• 3PL
    The term third-party logistics provider means a person or company who solely receives, holds or otherwise transports a consumer product in the ordinary course of business but who does not take title to the product.
  • Advance
    To move cargo up line to a vessel leaving sooner than the one booked.
  • Agent
    A person authorized to transact business for and in the name of another person or company.
  • Aggregate Shipment
    Numerous shipments from different shippers to one consignee that are consolidated and treated as a single consignment.
  • FBA
    With Fulfillment by Amazon (FBA), you store your products in Amazon's fulfillment centers, Amazon picks, packs, ships, and provides customer service for these products.
  • B/L
    Abbreviation for "Bill of Lading."
  • Backhaul
    the return trip of a commercial truck that is transporting freight back over all or part of the same route it took to get to its current location.
  • Bill of Lading
    Multi-use documents that are essential to conducting day-to-day operations when transportation of supplies, materials, and personal property is required. These primary documents are used to procure freight and express transportation and related services from commercial carriers, including freight forwarders.
  • Break Bulk
    Break Bulk is to separate parts of a load into individual shipments for routing to different destinations.
  • Bulk Cargo
    Not in packages or containers; shipped loose in the hold of a ship without mark and count." Grain, coal and sulfur are usually bulk freight.
  • CFR
    Incoterms CFR stands for "Cost and Freight." - CFR Incoterms require the seller to deliver the goods on board the vessel. The seller contracts to pay for the cost of freight to move the goods to the port of destination. Risks are passed at the point of delivery on board the vessel. The seller is required to clear goods through export only.
  • CIF
    Incoterms CIF stands for "Cost, Insurance, and Freight." CIF Incoterms requires the seller to deliver the goods on board the vessel and contracts and pays for the cost of freight to move the goods to the port of destination. The seller also contracts and pays for the cost of insurance, and is required to clear goods through export only.
  • CIP
    Incoterms CIP stands for "Carriage and Insurance Paid To." - CIP Incoterms requires that the seller delivers the goods to the carrier or named person at an agreed location. The seller contracts to pay for carriage to the agreed location and the cost of insurance. The seller is required to clear goods through export only.
  • Consignee
    The consignee is the entity who is financially responsible (the buyer) for the receipt of a shipment. Generally, but not always, the consignee is the same as the receiver.
  • Consolidation Services
    Freight consolidation is when several LCL (Less than Container Load) shipments, all being forwarded to the same location, are bundled and shipped together. This service can be beneficial both to the customer and to the freight forwarder.
  • CPT
    Incoterms CPT stands for "Carriage Paid To." -  CPT Incoterms requires the seller to deliver the goods to the carrier or named person at an agreed location. The seller contracts to pay the costs of carriage to the destination. The buyer assumes all risks at the first transfer of goods. The seller is required to clear goods through export only.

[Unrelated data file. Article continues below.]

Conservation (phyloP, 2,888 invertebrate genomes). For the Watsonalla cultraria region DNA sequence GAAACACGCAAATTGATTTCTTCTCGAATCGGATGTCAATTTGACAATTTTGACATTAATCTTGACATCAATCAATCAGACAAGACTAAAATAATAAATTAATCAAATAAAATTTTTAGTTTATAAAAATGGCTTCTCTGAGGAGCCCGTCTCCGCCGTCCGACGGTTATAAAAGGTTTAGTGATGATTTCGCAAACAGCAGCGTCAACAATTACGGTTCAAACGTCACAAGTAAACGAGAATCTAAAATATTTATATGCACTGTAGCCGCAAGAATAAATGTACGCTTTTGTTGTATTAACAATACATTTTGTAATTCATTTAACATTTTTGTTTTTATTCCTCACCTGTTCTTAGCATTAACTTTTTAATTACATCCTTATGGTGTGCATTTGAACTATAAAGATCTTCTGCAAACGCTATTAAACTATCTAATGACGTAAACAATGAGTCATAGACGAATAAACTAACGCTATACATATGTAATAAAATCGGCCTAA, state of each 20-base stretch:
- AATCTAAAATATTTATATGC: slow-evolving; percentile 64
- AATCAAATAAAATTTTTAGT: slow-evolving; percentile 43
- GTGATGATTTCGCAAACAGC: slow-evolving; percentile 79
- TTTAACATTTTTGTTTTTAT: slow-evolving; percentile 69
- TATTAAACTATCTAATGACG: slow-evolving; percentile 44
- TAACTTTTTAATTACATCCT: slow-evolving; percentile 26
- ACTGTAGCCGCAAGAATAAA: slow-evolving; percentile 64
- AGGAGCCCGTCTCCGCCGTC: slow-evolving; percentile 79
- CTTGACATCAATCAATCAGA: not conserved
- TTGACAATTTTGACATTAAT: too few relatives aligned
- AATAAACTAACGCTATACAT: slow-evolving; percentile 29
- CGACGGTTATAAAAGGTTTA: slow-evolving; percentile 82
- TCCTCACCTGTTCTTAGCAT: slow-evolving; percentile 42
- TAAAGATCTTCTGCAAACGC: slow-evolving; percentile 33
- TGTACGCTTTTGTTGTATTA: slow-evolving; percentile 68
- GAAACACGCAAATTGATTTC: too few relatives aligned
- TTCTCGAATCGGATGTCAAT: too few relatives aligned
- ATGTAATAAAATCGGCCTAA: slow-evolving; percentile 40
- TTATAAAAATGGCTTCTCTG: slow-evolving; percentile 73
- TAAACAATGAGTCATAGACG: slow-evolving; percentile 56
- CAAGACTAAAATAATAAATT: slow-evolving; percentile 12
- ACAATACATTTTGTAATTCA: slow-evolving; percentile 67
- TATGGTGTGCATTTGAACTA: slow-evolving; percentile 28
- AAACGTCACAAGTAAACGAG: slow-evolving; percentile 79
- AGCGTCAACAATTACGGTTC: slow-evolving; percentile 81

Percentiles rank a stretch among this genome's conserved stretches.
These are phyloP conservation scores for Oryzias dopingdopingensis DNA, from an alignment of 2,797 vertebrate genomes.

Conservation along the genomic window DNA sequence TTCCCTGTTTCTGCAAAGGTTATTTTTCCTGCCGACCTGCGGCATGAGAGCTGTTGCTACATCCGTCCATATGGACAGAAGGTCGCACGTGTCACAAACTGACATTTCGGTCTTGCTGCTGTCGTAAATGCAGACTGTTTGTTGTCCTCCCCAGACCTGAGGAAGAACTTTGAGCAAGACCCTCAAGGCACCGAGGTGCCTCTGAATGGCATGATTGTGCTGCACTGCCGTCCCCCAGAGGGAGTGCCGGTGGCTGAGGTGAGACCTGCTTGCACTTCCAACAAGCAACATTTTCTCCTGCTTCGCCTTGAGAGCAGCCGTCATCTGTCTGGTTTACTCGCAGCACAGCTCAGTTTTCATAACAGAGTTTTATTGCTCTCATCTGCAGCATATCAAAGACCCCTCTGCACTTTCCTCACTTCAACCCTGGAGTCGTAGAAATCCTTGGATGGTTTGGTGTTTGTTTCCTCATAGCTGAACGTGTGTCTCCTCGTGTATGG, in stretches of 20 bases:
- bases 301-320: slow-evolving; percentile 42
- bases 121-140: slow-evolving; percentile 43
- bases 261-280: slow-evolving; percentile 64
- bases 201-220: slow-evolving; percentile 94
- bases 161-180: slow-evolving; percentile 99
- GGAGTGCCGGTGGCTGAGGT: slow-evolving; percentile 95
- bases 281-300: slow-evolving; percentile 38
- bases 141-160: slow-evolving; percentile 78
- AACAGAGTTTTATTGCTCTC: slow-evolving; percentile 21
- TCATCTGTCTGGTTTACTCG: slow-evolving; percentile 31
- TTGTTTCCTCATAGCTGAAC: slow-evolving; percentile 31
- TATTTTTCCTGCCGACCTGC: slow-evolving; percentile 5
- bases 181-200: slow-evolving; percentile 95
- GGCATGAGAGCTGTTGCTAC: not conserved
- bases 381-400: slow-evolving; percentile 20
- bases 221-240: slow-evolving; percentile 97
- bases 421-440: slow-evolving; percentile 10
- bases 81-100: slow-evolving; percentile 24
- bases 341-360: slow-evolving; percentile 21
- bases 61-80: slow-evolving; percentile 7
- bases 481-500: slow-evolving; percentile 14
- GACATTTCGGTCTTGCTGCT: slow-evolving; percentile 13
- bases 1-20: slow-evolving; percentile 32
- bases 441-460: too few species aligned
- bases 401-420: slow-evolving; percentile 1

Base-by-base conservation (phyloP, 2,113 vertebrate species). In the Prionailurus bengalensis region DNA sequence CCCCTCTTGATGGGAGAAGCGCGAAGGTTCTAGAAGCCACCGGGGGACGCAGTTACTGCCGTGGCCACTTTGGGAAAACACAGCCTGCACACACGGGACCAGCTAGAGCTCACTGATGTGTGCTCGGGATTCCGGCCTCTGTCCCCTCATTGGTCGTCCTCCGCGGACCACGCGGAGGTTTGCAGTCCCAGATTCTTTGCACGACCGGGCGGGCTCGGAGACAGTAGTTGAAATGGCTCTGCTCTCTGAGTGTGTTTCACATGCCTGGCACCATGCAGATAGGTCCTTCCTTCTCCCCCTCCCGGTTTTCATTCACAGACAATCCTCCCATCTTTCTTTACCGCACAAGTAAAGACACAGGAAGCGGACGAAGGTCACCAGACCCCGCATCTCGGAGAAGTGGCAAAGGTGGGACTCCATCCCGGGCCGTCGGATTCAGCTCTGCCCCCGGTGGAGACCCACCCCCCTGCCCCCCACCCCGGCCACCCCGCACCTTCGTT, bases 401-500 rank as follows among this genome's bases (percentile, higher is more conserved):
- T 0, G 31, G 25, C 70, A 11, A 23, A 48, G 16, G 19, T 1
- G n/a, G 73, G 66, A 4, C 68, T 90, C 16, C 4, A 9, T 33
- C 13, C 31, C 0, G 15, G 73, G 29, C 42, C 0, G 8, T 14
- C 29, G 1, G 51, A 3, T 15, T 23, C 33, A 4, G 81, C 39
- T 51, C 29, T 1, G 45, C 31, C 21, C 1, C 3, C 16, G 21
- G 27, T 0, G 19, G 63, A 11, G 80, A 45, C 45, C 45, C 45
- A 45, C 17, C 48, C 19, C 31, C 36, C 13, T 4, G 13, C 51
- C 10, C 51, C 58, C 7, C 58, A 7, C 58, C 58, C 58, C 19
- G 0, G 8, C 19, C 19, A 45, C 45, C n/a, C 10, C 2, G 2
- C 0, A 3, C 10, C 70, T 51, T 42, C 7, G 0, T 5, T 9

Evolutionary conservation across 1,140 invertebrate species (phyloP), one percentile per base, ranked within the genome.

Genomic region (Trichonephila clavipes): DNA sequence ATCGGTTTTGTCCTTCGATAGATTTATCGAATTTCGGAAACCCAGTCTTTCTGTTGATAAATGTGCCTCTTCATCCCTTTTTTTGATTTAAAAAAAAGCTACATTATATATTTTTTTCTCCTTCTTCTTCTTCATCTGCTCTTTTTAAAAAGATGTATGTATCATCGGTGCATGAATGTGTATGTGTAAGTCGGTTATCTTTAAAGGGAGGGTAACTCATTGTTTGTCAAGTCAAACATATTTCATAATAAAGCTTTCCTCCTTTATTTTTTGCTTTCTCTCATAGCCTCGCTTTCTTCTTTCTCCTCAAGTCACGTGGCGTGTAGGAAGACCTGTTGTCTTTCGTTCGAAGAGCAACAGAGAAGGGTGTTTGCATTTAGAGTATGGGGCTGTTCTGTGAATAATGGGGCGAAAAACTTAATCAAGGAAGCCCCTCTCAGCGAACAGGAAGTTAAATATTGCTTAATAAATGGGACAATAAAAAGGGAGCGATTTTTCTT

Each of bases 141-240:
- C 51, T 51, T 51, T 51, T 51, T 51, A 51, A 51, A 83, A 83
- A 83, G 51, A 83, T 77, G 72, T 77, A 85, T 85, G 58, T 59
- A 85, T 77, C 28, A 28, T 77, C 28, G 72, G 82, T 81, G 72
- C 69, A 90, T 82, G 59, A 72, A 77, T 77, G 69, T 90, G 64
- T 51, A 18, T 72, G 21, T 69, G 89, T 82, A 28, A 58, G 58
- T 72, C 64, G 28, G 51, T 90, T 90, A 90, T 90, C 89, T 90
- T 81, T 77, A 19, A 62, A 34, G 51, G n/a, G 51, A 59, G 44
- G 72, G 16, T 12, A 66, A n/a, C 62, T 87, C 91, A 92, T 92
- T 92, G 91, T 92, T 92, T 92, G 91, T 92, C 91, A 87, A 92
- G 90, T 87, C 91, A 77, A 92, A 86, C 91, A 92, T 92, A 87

• Cross-dock
    Cross docking is a logistics procedure where products from a supplier or manufacturing plant are distributed directly to a customer or retail chain with marginal to no handling or storage time.
  • Curtain Vans
    A Curtain Van or Curtainside Trailer is a flatbed with an upper structure installed on the flatbed that allows for a curtain tarping system to cover the sides of the trailer.
  • Customs Brokerage
    Customs brokers alleviate the stress of dealing with customs officials and learning shipping regulations so that clients can spend more time on managing their core business.
  • Cut-off Time
    The latest time cargo may be delivered to a terminal for loading to a scheduled train or ship.
  • DAP
    Incoterms DAP stands for "Delivered at Place." - DAP Incoterms requires the seller to pay for carriage to the named place and assume all risks prior to the point that goods are ready for unloading by the buyer. The seller is required to clear goods through export only.
  • DAT
    Incoterms DAT stands for "Delivered at Terminal." - DAT Incoterms requires that the seller delivers and unloads goods at a named terminal. The seller assumes all risks associated with delivering and unloading the goods at the terminal. The seller is required to clear goods through export only.
  • DDP
    Incoterms DDP stands for "Delivered Duty Paid." - DDP Incoterms requires that the seller pays for carriage, delivery, and customs clearance at destination. The seller is also responsible for any and all applicable taxes and duties. The seller assumes responsibility only after all goods are cleared and duties and taxes paid.
  • Deficit Weight
    The weight by which a shipment is less than the minimum weight.
  • Devanning
    Unloading cargo from a shipping container.
  • Diversion
    A change made in the route of a shipment in transit.
  • Door-to-Door
    Through transportation of a container and its contents from consignor to consignee.
  • Door-to-Port
    Transportation where the shipment originates “ at the seller ́s door” and is delivered to a designated port on the buyer's side.
  • Drayage
    Drayage is the transport of goods over a short distance. Drayage is often part of a longer overall move, such as from a ship to a warehouse.